Constructing bodies of knowledge: examining the discursive sites through which individuals come to understand what "health" means
DisciplinePsychology : Clinical
SubjectPerceptions of health
Health as an absence of illness
Mechanistic conceptions of health
Holistic notions of health
MetadataShow full item record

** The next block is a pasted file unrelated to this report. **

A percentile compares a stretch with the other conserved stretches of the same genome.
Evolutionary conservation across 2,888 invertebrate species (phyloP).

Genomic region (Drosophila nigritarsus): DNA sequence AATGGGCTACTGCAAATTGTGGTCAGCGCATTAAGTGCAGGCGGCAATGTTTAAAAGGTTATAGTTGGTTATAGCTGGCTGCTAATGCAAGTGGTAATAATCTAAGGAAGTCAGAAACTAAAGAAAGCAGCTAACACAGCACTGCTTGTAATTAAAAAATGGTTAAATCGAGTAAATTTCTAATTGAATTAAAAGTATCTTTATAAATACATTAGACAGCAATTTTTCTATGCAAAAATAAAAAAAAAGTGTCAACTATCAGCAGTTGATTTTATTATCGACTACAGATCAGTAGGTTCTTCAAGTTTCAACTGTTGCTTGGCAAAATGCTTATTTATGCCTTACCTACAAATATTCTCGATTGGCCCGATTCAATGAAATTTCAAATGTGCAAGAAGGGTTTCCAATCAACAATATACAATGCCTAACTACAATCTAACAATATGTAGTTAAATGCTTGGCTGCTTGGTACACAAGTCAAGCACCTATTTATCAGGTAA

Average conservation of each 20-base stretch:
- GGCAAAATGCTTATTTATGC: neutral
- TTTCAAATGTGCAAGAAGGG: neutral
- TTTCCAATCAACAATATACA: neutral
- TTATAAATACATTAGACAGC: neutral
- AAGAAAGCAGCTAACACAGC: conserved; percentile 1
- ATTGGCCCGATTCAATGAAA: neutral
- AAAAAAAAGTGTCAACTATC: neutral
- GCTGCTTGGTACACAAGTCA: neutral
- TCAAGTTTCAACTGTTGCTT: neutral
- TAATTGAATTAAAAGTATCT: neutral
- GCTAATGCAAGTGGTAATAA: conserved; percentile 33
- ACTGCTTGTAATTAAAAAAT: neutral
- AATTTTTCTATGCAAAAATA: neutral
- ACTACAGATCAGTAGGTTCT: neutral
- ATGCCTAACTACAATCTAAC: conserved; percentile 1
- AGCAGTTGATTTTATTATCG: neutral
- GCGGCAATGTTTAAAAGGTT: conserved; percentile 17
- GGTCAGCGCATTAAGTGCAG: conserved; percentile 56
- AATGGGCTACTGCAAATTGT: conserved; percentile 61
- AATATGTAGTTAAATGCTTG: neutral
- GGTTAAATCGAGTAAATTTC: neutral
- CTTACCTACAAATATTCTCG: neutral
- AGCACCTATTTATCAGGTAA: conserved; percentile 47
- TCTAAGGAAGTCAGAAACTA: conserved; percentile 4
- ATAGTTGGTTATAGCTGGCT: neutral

How individuals perceive and understand health will impact the health behaviours that they en-gage in, how they engage with the healthcare system, and how they perceive themselves on a spectrum of healthfulness. Perceptions of health are developed within specific contexts, such that individuals’ understanding of what constitutes a state of health is shaped within the culture in which they are situated. The present study used semi-structured interviews to examine how individuals conceptualize health and health status, and through discourse analysis examined how culture and gender intersect to influence personal discourses of health. There were three main themes that emerged consistently within both lay and health-related participant groups around defining health and ill-health: Health as an absence of illness, Mechanistic conceptions of health (food and nutrition, obesity/overweight as unhealthy), and Holistic notions of health (psycholog-ical well-being, stress, and the role of environment on health). Lay persons have had greater ac-cess to biomedical discourse and medical professionals participate in social discourse, so the agreement between groups would be expected. Analyses by gender demonstrated that while males and females tended to use similar words to describe health, males appeared to use more active language references “activity” and “ability” more frequently than female participants. These research findings reflect a proliferation of biomedical discourse at the cultural level, in which the locus of control for health is located within the individual and their behaviours.
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